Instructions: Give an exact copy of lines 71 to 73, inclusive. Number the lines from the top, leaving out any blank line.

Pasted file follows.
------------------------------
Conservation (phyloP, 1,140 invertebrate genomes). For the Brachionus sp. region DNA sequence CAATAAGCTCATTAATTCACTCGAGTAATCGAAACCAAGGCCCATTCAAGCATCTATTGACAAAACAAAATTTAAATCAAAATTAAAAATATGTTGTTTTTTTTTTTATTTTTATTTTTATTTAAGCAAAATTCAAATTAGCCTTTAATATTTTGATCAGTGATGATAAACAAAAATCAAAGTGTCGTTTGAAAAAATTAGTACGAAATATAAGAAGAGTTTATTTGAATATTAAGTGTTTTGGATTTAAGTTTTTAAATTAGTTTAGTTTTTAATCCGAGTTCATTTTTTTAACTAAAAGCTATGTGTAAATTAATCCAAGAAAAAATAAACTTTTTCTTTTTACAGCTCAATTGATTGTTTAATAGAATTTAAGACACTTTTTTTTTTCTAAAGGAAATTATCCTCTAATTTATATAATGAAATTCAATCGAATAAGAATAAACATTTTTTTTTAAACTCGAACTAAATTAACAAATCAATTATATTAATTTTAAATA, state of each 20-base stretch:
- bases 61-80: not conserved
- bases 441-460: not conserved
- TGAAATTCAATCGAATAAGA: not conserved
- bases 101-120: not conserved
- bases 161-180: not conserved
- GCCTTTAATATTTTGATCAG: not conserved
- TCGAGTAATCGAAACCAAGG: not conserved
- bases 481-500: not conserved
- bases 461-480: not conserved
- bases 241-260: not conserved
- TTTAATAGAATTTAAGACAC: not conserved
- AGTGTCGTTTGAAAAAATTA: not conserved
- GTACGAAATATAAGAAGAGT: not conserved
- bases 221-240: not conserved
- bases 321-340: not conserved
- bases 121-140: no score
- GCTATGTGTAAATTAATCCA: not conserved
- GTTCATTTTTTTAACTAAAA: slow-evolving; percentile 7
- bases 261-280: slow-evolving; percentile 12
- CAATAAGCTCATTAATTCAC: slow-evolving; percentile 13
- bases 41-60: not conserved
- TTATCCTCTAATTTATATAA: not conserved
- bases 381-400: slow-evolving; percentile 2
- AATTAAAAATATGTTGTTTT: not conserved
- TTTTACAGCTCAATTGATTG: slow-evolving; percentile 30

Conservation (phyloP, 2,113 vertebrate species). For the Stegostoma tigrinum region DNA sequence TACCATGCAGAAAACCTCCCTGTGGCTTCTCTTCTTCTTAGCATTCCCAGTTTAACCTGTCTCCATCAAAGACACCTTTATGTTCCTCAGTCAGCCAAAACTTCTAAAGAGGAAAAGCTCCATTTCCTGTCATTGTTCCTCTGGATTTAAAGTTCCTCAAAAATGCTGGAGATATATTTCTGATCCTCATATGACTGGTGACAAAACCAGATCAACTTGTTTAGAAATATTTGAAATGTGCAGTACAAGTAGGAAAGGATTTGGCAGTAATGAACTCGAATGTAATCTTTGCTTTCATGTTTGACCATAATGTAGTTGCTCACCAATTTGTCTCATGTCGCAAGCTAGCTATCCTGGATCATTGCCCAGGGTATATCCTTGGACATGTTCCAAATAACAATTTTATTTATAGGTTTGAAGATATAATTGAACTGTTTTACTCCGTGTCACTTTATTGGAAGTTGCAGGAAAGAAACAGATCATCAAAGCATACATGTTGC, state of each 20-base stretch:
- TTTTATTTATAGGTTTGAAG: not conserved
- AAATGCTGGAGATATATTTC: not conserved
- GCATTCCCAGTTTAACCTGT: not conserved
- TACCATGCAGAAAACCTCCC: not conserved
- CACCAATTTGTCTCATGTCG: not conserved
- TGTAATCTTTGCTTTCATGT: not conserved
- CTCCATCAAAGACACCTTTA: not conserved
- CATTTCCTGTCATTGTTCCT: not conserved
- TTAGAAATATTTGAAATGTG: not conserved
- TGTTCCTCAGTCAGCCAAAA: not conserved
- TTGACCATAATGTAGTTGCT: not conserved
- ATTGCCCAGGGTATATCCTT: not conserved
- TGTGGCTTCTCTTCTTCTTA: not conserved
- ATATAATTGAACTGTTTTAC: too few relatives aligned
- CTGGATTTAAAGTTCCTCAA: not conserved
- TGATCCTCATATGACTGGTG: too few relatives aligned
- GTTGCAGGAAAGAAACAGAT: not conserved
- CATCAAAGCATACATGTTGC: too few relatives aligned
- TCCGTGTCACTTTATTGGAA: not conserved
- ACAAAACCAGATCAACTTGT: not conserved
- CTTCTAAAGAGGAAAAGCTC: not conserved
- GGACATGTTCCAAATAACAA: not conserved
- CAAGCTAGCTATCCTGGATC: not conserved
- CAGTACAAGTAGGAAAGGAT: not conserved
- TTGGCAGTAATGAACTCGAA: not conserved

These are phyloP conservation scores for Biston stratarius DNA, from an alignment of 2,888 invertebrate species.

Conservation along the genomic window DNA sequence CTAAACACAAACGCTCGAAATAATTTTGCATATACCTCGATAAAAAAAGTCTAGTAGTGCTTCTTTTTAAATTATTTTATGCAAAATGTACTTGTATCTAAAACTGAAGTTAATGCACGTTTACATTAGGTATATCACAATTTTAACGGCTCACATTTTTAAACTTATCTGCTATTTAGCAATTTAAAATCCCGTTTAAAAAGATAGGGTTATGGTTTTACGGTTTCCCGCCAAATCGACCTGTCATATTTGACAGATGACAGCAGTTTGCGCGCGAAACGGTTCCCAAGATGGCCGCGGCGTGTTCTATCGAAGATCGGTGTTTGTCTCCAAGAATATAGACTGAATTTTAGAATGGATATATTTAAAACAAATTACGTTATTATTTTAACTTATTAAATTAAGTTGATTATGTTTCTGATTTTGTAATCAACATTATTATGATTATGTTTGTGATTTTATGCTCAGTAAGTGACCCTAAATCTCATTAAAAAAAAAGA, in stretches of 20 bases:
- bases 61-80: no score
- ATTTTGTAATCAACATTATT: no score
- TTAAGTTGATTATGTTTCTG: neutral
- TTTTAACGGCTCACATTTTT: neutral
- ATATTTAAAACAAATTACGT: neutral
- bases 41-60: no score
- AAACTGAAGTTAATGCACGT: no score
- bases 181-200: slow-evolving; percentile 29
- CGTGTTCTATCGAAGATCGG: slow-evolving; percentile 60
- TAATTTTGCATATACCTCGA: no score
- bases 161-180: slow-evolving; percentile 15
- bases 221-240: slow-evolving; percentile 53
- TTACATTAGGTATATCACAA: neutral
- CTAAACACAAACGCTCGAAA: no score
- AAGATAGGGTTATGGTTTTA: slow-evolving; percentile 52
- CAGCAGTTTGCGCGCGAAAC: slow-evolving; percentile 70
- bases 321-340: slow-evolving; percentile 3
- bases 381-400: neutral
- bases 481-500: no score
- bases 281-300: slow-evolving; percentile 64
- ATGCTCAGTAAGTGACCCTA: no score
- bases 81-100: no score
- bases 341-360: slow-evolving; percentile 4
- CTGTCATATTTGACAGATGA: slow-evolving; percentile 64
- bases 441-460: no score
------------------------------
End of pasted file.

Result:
- bases 321-340: slow-evolving; percentile 3
- bases 381-400: neutral
- bases 481-500: no score